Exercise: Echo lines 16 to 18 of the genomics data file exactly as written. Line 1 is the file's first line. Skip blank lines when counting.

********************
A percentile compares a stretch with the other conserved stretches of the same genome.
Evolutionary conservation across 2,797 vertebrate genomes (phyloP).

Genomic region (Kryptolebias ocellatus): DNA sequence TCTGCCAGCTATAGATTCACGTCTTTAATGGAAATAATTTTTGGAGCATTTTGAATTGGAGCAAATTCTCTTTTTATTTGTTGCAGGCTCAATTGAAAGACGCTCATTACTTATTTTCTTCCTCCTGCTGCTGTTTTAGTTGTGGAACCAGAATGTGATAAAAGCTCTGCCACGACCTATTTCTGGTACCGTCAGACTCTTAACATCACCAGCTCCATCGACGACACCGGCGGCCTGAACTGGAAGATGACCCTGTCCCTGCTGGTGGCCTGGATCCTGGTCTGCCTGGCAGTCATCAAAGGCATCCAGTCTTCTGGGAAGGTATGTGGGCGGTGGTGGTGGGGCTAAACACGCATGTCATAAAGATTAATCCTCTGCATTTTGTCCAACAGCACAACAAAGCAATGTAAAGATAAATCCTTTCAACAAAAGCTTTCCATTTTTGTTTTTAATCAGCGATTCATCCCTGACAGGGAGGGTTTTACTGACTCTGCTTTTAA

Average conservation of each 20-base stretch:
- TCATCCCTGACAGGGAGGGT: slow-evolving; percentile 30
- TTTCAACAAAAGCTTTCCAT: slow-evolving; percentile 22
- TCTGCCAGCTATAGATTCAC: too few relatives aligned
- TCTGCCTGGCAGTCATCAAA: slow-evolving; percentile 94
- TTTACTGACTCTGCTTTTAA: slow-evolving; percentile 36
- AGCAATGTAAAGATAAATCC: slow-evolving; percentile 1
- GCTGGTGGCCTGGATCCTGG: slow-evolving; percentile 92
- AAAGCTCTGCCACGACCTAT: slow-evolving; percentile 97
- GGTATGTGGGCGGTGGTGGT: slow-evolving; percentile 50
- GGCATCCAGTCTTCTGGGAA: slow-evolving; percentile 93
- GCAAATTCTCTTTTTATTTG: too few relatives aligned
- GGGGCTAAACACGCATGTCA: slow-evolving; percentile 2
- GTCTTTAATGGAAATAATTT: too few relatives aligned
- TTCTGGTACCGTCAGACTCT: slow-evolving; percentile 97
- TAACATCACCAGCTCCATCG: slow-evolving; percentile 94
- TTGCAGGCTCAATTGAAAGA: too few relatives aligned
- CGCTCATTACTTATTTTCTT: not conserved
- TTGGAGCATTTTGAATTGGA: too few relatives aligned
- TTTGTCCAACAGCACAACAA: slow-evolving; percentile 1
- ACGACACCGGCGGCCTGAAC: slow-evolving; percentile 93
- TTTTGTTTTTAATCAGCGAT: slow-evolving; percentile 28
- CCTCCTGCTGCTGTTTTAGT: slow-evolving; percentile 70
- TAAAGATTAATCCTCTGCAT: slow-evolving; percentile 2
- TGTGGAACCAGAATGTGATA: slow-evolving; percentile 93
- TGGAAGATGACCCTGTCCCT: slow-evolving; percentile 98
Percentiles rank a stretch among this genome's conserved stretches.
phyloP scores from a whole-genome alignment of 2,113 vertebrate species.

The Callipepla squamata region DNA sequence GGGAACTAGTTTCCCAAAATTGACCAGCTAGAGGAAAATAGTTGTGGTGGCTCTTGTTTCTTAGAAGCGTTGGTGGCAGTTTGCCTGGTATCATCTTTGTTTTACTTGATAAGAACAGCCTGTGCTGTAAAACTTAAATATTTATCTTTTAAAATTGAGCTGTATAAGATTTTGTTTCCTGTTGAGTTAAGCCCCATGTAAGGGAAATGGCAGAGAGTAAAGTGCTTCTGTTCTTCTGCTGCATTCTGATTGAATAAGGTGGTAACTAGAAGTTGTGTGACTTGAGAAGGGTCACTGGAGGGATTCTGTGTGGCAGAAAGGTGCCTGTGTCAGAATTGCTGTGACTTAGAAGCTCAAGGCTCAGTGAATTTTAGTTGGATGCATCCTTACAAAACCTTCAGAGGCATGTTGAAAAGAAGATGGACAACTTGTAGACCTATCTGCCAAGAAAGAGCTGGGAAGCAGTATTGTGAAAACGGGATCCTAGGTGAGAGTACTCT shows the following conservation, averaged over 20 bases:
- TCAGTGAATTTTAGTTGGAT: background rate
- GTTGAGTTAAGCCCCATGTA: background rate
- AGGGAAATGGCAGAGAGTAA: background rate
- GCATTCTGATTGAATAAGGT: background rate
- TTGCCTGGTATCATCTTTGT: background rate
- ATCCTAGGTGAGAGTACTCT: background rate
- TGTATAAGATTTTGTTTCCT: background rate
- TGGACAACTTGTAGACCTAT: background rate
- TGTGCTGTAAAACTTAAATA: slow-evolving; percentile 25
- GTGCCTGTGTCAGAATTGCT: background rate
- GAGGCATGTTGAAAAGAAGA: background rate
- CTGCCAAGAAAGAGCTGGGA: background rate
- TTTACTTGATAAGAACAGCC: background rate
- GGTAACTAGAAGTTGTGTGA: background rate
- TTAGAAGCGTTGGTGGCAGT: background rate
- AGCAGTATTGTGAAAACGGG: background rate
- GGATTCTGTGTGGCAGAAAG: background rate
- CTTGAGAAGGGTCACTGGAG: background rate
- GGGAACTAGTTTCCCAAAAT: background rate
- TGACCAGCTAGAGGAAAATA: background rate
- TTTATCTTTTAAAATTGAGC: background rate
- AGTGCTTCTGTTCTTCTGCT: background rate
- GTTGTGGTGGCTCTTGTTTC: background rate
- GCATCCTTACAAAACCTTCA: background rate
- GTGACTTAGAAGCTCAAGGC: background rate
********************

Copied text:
- GGGGCTAAACACGCATGTCA: slow-evolving; percentile 2
- GTCTTTAATGGAAATAATTT: too few relatives aligned
- TTCTGGTACCGTCAGACTCT: slow-evolving; percentile 97